Further light was shed years later when Mr Taylor compared notes with James Stewart – at the time a scientist at the Macaulay Land Use Research Institute in Aberdeen and who in his spare time was a keen a UFO researcher.
Mr Stewart had also seen the strange object in 1956 but through a high-powered optical device.


Mr Taylor said: “James said it came to a point on the top, but the underside was almost like a semi-sphere. It was quite rounded.
“He saw no appendages and no markings. It was a very highly polished surface that reflected in the sun.


“And it had a bobbing motion, very slow, and a slight pendulating motion at the same time. It wasn’t completely stationary – it moved up, down and sideways, which is quite typical of these craft sightings.”


The craft Mr Taylor referred to are those of extraterrestrial origin, and his fascination with them has followed him throughout his life, from his initial role as an air-defence mechanism officer in the RAF to his later career as a product designer.


His suspicions solidified further during his short spell at RAF Buchan when he was in his late teens. He began asking about the 1956 incident but was quickly given a dressing-down by his squadron leader for making inquiries.


Mr Taylor recalled: “He said, ‘I believe you have been investigating UFOs. If you continue this, you will be in trouble’.


“They stopped me in my tracks from discussing that matter further. It was enough to show me they were taking it very seriously.”


While he asked no more questions of the military, Mr Taylor has never stopped looking elsewhere for answers.


The Aberdonian ufologist’s research over the decades has been widespread. Such is his knowledge of the topic, he has become recognised as a leading expert in the north of Scotland, often called upon by the media to comment on sightings that are made from time to time.


Public interest in UFOs has risen and fallen over the years, from the “flap” of the 1950s and 1960s, when activities in New Mexico dominated the news, to the relative lows we are currently experiencing, with fewer sightings reported.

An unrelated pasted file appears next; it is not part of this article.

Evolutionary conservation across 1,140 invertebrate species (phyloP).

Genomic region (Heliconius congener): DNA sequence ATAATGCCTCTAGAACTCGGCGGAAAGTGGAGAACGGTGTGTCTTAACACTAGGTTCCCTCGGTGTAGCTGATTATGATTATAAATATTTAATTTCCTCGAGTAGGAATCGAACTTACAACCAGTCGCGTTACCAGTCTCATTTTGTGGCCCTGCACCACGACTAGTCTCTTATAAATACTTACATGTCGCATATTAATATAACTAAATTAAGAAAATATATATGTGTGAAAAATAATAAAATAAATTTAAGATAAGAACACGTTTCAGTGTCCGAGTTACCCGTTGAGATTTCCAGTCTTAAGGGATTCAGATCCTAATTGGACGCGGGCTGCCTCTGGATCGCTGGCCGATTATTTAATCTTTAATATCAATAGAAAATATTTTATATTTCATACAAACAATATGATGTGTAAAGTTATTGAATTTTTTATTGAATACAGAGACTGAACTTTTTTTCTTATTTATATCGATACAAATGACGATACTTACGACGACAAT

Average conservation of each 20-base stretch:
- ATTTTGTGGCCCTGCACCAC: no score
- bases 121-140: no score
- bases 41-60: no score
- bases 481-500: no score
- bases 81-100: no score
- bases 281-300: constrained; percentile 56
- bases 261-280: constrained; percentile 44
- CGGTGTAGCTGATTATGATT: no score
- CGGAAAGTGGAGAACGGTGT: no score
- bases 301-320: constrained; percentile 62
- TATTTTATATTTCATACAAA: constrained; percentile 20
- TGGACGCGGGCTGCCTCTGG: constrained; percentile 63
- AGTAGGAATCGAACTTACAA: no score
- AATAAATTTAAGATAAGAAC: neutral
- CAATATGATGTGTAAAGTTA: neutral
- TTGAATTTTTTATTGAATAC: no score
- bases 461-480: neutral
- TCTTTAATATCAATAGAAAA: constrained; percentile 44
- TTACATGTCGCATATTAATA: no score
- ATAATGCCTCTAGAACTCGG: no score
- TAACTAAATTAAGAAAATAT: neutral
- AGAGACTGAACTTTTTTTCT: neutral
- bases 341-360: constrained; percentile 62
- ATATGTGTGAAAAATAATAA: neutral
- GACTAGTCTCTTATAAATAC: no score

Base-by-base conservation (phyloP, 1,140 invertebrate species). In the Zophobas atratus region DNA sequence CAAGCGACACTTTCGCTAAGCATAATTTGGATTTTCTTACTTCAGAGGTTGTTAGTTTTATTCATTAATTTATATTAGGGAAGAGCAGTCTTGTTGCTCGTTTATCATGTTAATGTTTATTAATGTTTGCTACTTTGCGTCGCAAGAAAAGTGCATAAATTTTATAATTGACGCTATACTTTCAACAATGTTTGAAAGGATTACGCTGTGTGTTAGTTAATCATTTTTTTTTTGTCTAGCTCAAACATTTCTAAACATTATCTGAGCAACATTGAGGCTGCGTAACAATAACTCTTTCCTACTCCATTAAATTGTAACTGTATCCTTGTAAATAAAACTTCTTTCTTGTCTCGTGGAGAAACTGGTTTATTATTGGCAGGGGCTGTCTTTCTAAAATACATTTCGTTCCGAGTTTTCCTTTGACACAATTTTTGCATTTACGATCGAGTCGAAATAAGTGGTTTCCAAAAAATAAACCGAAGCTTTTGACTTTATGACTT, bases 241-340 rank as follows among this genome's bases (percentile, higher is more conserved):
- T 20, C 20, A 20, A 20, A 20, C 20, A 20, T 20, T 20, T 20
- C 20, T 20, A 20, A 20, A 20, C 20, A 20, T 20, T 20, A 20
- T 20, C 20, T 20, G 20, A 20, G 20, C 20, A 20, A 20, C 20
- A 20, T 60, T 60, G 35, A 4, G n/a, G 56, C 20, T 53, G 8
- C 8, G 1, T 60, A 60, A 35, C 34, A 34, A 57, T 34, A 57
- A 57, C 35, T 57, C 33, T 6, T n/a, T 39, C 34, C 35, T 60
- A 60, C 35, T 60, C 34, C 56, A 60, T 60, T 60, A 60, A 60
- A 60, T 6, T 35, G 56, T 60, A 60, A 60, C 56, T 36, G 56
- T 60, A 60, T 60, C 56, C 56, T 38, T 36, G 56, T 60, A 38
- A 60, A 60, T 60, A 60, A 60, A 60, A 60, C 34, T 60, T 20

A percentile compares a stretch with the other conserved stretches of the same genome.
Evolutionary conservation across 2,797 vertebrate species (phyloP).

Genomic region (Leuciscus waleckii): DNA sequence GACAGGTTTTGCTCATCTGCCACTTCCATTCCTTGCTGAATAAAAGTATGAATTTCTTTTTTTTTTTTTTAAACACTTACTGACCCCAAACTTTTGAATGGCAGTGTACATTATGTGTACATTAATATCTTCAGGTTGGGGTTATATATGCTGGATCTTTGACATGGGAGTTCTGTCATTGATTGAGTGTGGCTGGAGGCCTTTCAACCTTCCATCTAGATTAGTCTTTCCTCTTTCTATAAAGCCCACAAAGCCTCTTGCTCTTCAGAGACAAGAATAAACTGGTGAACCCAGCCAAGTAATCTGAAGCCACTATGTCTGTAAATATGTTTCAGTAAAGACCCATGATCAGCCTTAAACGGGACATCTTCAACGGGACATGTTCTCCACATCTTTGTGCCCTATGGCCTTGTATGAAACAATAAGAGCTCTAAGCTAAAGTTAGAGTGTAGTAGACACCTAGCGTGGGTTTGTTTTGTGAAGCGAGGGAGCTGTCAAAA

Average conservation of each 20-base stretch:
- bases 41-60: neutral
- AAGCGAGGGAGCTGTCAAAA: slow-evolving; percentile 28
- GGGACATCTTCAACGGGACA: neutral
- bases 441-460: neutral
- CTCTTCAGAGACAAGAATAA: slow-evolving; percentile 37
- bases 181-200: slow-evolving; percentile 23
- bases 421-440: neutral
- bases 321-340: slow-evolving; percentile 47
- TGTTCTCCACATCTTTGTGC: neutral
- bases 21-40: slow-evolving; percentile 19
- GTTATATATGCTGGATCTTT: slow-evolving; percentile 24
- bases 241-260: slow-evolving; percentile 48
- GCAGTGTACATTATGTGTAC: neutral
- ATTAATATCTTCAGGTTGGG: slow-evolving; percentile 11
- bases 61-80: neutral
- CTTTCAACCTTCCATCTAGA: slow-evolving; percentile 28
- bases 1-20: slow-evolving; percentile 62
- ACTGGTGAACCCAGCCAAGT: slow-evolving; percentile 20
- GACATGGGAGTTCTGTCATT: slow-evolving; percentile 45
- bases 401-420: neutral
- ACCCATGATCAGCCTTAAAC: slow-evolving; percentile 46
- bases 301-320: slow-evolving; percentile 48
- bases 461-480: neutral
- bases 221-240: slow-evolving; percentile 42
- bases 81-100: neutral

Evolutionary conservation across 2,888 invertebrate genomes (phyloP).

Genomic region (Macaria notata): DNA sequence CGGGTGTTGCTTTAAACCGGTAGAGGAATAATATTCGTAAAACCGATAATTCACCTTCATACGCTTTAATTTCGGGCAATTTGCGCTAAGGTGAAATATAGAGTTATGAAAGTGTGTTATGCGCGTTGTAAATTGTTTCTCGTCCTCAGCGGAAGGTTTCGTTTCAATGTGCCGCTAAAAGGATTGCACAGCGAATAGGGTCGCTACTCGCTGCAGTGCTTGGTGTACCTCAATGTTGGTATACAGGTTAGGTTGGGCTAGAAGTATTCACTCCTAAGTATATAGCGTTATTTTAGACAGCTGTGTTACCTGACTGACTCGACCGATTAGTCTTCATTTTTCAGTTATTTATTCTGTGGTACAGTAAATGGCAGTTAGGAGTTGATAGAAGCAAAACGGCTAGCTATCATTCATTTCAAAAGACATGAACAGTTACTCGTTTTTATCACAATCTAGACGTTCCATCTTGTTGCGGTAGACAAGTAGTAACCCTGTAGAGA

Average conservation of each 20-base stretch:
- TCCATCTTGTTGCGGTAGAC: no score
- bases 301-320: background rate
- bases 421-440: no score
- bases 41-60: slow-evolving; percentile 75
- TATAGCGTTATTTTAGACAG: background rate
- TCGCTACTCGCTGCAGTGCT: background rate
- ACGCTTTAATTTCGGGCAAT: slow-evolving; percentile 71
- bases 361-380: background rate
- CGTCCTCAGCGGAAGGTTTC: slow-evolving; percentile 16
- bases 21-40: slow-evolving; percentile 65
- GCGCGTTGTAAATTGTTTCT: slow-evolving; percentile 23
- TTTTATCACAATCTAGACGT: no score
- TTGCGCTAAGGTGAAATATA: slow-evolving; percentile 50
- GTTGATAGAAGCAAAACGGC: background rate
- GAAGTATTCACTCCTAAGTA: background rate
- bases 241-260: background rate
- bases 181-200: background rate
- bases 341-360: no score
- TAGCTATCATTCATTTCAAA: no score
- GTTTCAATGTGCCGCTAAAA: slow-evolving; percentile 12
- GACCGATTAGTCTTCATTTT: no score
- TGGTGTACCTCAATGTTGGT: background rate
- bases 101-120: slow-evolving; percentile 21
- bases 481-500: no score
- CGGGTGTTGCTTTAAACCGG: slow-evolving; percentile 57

Mr Taylor’s enthusiasm has remained constant, though, spurred on in part by delving deeply into some of the most famous and still-inexplicable incidents from around the world.
They include the cases of “Billy” Eduard Meier in Switzerland and Polish-born American George Adamski – both of whom said they had come into direct contact with alien beings and produced reams of photographs and reports to support their claims.


Equally motivational to Mr Taylor have been the numerous sightings he made before and after the Aberdeen incident.
From regular sightings of odd lights in the night sky over the city and out in the countryside, he has developed a keen eye for spotting north-east phenomena.


In fact, this region has seen a wealth of activity, with many reports being made through the years – although Bonnybridge, near Falkirk, maintains its standing as Europe’s UFO capital.
There have been pockets of high activity – such as a high-profile series of bizarre sightings in Muchalls, south of Aberdeen, between 1968 and 1975 – varying from lights in the sky to glowing figures floating off the ground.


“I don’t think any nation of the world is free of this and Aberdeenshire is just another area where activity goes on,” Mr Taylor said.


“There are no boundaries. It’s just a case of people being able to note their presence or report it. And a lot of people don’t report it.”


Fear of ridicule is one deterrent when it comes to reporting, but general observational skills have also drifted, in Mr Taylor’s opinion.


“How many people look up these days?” he said. “Most people today are too busy looking down at their mobile phones. You have to be aware and constantly watching what’s happening in the night sky.”




To a large extent, Mr Taylor’s journey to find out all he can about UFOs has been a private one. He was happy to discuss his beliefs and research at length with me in person, but preferred not to be photographed for this article.


He has taken a more visible role in the past when providing commentary on the topic – even appearing on a Grampian TV panel show years ago – but his participation has left him slightly disillusioned with the state of the UFO debate in general.


We are caught, he finds, in a cycle of reviewing disparate evidence and then debunking it in equal measure.